There are four lifts heading up the mountain from the base area, looking at the resort with the base buildings behind you, to the right is lift 3, this pair lift is the main beginners lift. Right beside the lift entrance is the kids play area. Lift 3 takes you 430 metres up the main course. Once off the lift, a sharp right turn puts you on the main run down the mountain. From here down the course opens out and can be very busy. Those coming down the mountain from further up really need to check there speed here as the whole width of the run is taken up by learners who have just gotten off the lift.
In the middle of the base area is lifts 1 & 2, two pair lifts. Often only one of the two lifts are working. From the top of these lifts there are three ways to go, an immediate and sharp right turn will take you down a steep slope towards the base area. A gentler right turn will take you down a gentle slope to met up with the main run from the top of the mountain. Turning left takes you down towards the entrance to lift 6, or back down towards the base. This run to the base takes you under lifts 1 & 2 and ends at the bottom of the main steep slope mentioned above.
To the left hand side of the base looking up the mountain is lift 4. Lift 4 is a high speed quad, and it takes you up to the top of a large bowl area. From here you can ski down to lift 6, head over past the top of lifts 1 & 2, having the same options as exiting those lifts, or head straight down to the base area.
At the bottom of the bowl area mentioned above is the entrance to lifts 5 and 6. Lift 5 is a small pair that takes you a little higher than lift 4. Last season was the first time I've seen it going. This lift wasn't going the previous three seasons I was at Kusatsu. Lift 5 doesn't seem to serve any real purpose, all it gets you is an extra 100 metres or so above lift 4. However, for beginners it's a great lift, lapping this lift, while keeping as far left as possible around the bowl gives a nice and gentle run that is devoid of all the beginners clogging lift 3. To get there take lift 4 up and keep left as much as possible.
Lift 6 is a high speed quad that takes you up tio the halfway area of the resort. From here you can access the Gondola, the main run down to base and lifts 7 & 8. The area from the top of lift 6 to any of the areas mentioned in the last sentence is flat, so flat most boarders walk.
The Top half: The lower gondola building has the gondola, along with a ticket office and toilets, there is also a carpark for those driving up, and a restaurant in its own building.
Lift 7 & 8, both pairs, are related, in that you have to use lift 7 to access lift 8. Lift 7 gives you access to a reasonably steep slope, the area under the lift is often used for slalom training. Lift 8 provides access to a nice gentle slope, and is often very busy with ski school classes. If you are planning on heading back down the mountain form here it is a good idea to use lift 7 and its slope to get up enough speed to overcome the very gentle gradient of the main run.
The gondola, lift 11 on the piste map takes you up to the top of the mountain, well almost the top, there are two peaks just above the top gondola station, and both have lifts going up, although the one to the right looking up has been closed for the last two seasons.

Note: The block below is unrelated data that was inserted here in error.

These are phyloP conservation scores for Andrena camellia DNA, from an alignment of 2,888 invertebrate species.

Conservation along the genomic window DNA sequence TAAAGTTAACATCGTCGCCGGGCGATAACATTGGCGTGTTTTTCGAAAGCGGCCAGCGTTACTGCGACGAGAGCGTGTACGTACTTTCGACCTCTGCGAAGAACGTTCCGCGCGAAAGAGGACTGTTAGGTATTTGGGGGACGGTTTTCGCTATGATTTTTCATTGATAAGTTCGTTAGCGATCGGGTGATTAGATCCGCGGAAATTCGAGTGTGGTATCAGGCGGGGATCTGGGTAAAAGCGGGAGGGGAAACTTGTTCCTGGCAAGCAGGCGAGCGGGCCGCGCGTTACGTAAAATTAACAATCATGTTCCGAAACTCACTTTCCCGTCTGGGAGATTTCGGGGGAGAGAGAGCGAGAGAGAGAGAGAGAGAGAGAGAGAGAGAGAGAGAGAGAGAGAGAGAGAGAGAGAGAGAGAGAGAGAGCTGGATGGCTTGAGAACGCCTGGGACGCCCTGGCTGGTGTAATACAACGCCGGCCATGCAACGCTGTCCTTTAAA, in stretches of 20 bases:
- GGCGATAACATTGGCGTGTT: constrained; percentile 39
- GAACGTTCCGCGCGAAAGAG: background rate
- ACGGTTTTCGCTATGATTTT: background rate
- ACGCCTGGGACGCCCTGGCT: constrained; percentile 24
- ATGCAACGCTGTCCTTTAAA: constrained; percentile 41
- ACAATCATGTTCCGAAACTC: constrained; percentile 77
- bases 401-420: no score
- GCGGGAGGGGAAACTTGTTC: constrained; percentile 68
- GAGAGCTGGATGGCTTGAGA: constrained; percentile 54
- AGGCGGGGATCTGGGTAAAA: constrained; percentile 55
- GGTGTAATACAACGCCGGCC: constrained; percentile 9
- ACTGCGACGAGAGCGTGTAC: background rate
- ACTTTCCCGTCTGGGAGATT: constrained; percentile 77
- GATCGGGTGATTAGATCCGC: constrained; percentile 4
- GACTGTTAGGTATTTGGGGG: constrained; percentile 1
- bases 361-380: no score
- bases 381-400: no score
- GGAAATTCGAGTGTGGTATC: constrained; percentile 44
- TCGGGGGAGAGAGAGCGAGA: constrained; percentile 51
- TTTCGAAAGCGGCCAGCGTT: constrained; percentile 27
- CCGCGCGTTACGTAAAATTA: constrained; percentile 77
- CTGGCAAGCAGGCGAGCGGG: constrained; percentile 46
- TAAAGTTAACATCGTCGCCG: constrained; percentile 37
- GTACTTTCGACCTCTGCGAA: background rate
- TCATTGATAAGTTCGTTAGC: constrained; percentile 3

There are toilets, a locker room and a restaurant in the top gondola building. From the top of the gondola you can, head straight down a steep slope, to either lift 9 or down the mountain, head past the top of lift 9 to the only ungroomed area at Kusatsu, a small half bowl area, or over towards the base of lift 10. There are two ways to get to lift 10, however this last season one way, the shorter way was shut, there wasn't enough snow to cover the pond along the way.
Lift 9 is a short pair that enables you to get back up to the gondola station, and access the ungroomed bowl.
Lift 10 takes you up a small peak and gives access to two more ways of getting back down the mountain. In previous seasons there has been an ungroomed area under lift 10. However for the past two seasons there hasn't been enough snow for this run to be open.
From the top of the mountain to the bottom is a long run, yet if you travel at speed all the way it only takes 15 minutes. From the top of lift 10 there are three ways down to the lower gondola station, the top two join fairly quickly while the bottom one joins just before the gondola station.
From the lower gondola station down the mountain is a fairly gentle run, two small steepest bits, and one uphill. There is a short uphill area where the run goes up over a bridge over the road.
If you want to spend the whole day on the mountain you will need to pay attention to the lift opening and closing times. Lift 1,2 & 3 open first, and close last. So you can start at the bottom and work your way up as the lifts open, and conversely work your way down as they close. Note however that on a Saturday, when night skiing is on the lifts at the bottom are packed once the upper lifts are shut.
To conclude Kusatsu just doesn't have any great feature that raises it over other resorts, so the downside of hard to get to, no off piste, often crappy snow means I can't say go there. One of the issues is that over the last four seasons the snow conditions have gotten worse each year. Given how close in distance to both Yuzawa and Shiga Kogen it is, it's pretty amazing how bad the snow has been. If you manage to get there after a big dump fine, but the snow is usually groomed to within an inch of its life, not really a powder area.